Do not accept counteroffers after tending a resignation letter

30 Dec

…because your boss or her boss may call you into the office, close the door, and say, “What can we do to keep you here?” This would be the counteroffer and I recommend you reject any counteroffers as invalid. You’re not leaving for more money—you’re leaving for something better.

Back when I was a cubicle dweller, a coworker named Kevin, whom I highly respected, resigned and gave our employer a two-week notice. Two weeks went by. The following Monday, our boss called a staff meeting and in walked Kevin. Our boss started the meeting with, “I’m sure you have heard that Kevin here resigned. OK, let’s start the meeting.”

My impression of Kevin never recovered from that. What did the firm do to keep him onboard? Did they offer more money, more vacation time, a signing bonus? Nobody knew. One thing was for sure: Kevin’s loyalty was suspect. Everyone knew that if the firm ever wanted to fire Kevin and replace him with somebody cheaper, they could justify it by citing his disloyalty. Do not put yourself in the position Kevin did. When you announce you are leaving the company, you really are leaving and not entertaining any offers to stay.


Mark Anthony Germanos is the author of two books, Escape the Cubicle: How to leave your corporate or government job for something better and How to Make Computer Systems Work for You. He has faith in a slow but sure Sacramento business revival. Sacramento small business owners are leading the way. His second book, Escape the Cubicle, is for those who want to escape cubicle jobs and become successfully self-employed. Escape the Cubicle answers the questions: "How can I grow my business" and "How do I become my own boss."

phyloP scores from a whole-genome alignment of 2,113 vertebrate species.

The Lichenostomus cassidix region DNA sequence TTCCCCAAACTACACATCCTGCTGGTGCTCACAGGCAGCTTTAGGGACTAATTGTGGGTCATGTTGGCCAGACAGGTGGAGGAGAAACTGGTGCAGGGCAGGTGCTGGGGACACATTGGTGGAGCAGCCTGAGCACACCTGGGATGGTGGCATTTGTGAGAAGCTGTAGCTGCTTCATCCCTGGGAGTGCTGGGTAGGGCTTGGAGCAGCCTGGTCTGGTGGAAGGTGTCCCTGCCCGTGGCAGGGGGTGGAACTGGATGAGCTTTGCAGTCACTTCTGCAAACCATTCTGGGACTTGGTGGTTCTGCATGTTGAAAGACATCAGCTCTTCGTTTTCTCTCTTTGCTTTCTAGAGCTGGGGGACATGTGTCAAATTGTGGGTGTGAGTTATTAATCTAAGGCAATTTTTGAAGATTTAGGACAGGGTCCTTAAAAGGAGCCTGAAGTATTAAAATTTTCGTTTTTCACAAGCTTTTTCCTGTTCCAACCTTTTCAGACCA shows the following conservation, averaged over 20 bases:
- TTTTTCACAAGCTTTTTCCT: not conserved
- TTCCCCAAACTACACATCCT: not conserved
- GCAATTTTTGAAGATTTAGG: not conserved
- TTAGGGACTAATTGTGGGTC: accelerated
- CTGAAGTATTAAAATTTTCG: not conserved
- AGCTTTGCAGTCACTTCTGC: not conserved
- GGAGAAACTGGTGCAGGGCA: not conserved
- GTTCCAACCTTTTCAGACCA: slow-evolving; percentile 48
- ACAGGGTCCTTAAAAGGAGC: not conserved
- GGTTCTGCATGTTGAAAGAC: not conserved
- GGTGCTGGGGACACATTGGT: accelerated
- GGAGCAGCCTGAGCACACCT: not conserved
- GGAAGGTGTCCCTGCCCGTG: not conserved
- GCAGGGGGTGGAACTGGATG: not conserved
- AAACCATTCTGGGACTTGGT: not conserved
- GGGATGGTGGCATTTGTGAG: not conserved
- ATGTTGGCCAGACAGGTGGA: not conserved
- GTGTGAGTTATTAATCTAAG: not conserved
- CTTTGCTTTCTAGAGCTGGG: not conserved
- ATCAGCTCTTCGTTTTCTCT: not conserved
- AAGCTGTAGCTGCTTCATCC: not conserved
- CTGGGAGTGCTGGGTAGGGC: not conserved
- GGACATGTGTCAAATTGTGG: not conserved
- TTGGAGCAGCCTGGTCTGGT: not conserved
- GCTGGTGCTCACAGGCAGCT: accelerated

Mark is the President of Cameron Park Computer Services. As a business owner and computer networking consultant, he has seen habits that successful Sacramento small business owners embrace. He helps Sacramento small business owners embrace those habits to increase their profits, efficiency and happiness. An advocate of Sacramento business revival, Mark believes everybody should run their lives like a small business, perform SWOT Analyses and use social media campaigns to improve business. He used to say “social media is stupid.” That was until he attended a conference and saw how Sacramento small business owners can use social media campaigns as a valuable tool. Since then, he has earned more than $40,000 in business via social media. His Sacramento small business clients also have five-figure returns. Sacramento small business owners that launch social media campaigns give themselves a comparative advantage over those who lag behind. Mark does not do everything, but his clients do receive great results and participate in the Sacramento business revival when they follow his advice.

Mark moved from Chicago and restarted his business in California with a cell phone and a Honda Civic. An active triathlete, he has a life, a dream wife and a dog. For additional details, visit Twitter: Facebook: LinkedIn:


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